9 March 2010

Another day in the ICU. It was better today in that I actually felt like I sort of knew what was going on – at least I knew what to expect and how to organize the beginning of my day. It was also really warm today. The tents were baking. I knew before a half hour into my shift that I was going to need to push the fluids today and, in fact, I drank a whole liter of Gatorade at the end of the day to be sure to rehydrate and replace some electrolytes.

My sickest patient died today. He was transferred to us in the AM with a diagnosis of cerebral Malaria (rule out Typhoid). The big question of the day was if the versed dose he received ultimately did the job? Earlier, the Haitian American nurse who was working in the ICU saw that he was agitated and had pulled out his IV. There was no doctor around, so she decided to give him some versed (who knows how much), but he wasn’t quite the same after that. He had very extreme work of breathing with a respiratory rate in the high 30s to low 40s. He was diaphoretic and pale and jaundiced. He was breathing with his abdomen for most of the day. We had drawn labs on him early in the day, but didn’t realize the correct way of the lab and found out that none of our labs actually were run. So, we had no results. We drew blood to test his blood type and got 2 units of blood. His BP was low (98/60) when I hung the first bag, but his other vitals were fine. After about 20 minutes we rechecked his vitals (not something that Haitians usually do) and his BP had dropped to 78/50 then 62/30… Meanwhile, his respirations changed dramatically and they started to decrease to the point where he stopped breathing, but he still had a pulse. We started to bag him and bagged until there was no pulse. All of this happened in about 5 minutes. His wife was there and during the bagging Ragen (our wonderful doctor) explained with a translator that the situation was bad. We prepared the body and waited for the rest of the family to arrive before taking the body to the morgue.

What killed me was the picture that Corey painted of the morgue earlier when she had visited it and how I couldn’t wish for my patient to be thrown in there with the rest of the bodies. It seems so inhumane! (I can’t begin to describe what she described to me…)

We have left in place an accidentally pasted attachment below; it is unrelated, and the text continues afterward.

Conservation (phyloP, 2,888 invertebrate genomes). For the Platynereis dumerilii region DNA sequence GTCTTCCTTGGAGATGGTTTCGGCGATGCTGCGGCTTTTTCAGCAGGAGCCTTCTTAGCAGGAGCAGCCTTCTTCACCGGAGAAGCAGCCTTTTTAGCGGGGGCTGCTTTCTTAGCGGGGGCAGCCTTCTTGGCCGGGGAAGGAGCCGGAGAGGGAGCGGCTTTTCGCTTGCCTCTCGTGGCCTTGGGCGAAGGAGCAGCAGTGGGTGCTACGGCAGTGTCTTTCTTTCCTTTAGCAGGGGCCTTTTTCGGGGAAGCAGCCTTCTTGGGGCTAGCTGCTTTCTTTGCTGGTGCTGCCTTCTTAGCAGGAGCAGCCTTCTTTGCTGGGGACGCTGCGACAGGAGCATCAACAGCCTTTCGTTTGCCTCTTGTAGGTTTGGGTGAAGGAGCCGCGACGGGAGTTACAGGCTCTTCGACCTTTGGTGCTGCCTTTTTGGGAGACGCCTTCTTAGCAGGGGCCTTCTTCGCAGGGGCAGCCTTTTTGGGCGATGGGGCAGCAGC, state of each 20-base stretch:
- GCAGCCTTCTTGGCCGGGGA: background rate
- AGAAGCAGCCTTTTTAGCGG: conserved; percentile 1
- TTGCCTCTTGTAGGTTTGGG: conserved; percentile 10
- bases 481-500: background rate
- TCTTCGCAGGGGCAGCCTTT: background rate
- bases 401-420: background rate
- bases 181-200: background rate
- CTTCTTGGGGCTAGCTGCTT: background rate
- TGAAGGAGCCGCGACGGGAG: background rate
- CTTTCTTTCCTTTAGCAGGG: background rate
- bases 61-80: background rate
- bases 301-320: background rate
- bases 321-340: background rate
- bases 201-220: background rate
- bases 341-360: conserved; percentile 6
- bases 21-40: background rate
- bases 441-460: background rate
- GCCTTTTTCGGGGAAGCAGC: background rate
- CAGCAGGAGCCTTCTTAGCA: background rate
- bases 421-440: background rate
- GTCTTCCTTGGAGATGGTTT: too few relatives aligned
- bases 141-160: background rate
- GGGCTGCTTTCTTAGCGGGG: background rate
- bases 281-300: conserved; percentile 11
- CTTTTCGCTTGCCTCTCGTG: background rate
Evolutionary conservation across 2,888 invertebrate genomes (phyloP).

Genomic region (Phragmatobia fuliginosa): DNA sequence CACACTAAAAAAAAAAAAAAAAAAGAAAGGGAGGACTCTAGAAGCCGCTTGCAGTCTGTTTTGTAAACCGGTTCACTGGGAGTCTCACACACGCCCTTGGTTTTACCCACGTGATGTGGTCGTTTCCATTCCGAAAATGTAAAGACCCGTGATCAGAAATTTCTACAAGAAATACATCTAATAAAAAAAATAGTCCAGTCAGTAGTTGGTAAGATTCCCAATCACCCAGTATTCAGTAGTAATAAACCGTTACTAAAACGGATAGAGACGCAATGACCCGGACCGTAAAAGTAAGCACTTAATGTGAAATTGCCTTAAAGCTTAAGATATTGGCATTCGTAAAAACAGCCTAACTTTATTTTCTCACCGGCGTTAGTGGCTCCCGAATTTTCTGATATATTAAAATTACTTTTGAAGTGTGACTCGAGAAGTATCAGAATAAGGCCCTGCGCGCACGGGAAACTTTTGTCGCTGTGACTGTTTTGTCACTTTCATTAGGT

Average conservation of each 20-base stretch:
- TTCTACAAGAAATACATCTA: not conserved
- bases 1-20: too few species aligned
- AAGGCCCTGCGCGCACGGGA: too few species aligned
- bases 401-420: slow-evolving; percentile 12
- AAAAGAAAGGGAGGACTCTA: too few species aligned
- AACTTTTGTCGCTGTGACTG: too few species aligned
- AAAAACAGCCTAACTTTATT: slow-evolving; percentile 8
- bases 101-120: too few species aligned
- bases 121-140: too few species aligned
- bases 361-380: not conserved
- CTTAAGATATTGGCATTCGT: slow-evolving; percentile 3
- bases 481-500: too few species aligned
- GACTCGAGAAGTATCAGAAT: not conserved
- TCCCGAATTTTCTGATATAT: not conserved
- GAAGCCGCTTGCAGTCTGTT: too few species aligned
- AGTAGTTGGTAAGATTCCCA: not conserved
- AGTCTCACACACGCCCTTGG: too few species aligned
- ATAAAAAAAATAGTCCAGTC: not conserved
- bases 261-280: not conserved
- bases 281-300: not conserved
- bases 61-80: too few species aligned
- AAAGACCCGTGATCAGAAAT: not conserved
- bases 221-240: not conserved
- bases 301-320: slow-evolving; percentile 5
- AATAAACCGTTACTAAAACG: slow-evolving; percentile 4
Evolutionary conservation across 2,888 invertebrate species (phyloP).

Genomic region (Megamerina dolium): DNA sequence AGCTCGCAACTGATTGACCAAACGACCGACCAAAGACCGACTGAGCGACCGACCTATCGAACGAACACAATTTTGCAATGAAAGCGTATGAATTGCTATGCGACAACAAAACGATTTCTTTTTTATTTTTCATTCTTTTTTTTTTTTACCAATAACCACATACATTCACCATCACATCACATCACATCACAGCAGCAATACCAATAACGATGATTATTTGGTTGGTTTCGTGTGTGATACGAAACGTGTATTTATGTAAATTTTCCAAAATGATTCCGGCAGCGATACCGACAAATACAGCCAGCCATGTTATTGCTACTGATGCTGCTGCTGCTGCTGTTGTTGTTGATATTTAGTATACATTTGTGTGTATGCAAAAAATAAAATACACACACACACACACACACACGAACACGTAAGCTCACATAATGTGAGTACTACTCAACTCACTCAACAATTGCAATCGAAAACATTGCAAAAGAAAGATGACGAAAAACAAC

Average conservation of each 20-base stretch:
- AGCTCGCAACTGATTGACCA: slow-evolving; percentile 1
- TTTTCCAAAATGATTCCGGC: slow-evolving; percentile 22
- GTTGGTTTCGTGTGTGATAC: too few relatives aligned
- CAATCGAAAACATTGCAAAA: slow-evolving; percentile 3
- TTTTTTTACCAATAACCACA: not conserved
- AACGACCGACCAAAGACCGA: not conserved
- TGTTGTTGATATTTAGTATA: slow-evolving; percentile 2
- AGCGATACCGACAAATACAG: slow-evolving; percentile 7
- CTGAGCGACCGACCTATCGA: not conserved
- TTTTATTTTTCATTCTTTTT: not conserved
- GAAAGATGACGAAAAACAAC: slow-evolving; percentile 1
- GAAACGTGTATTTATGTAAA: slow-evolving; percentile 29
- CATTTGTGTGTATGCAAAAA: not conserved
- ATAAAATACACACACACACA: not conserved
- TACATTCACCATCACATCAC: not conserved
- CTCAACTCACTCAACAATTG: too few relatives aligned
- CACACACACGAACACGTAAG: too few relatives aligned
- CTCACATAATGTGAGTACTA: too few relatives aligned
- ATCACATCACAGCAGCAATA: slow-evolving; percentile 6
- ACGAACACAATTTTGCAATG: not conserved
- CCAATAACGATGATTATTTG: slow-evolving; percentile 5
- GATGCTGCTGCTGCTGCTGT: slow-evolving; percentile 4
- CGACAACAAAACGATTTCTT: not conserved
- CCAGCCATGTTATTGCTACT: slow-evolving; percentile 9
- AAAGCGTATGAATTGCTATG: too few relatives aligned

My heart broke today. As I watched my patient die I felt so helpless. I felt inadequate. I felt despair. My heart broke for his wife – she looked so shocked. My heart broke for this country – how many more 50 somethings, or any age for that matter, are going to die just like Paul Lazar?

All of this happened at 1630 and our bus leaves at 1700, so the end was a whirlwind and not much closure. I think tomorrow we will stay until 1800 (there is another bus) just to be sure that the tent is staffed because there is usually a pretty big lag period between when we leave and when the next volunteers come. At least then we can provide some coverage.

Tonight at our meeting a psychiatrist talked with us all about dealing with stress and being sure to take care of ourselves. I think there are some rather stressed out people in the crew that arrived while we were at Petit Goave and tempers have been flying high. I actually thought he did a really great job – fielded all the questions really well and focused on a lot of the really important points. The rest of the evening was spent eating and great stimulating conversation, which helped to normalize the day and our work here. I still have a lot of think about with what happened today. It will be on my mind.

Lord, thank you for life. Thank you for death. Thank you for grace when it feels like nothing will do. Thank you for this day no matter how hard it was. Thank you for all that I am learning. Be with Paul’s family tonight as they grieve. Be with them throughout the days and weeks ahead. Show yourself to them. Make it evident to them that you are alive and able to comfort them. As my pen strikes this page, send them peace. May they rest well tonight. Protect them. Support them as they need it. Send them rest. Allow them to grieve adequately. Save them from the sight of the morgue. Amen.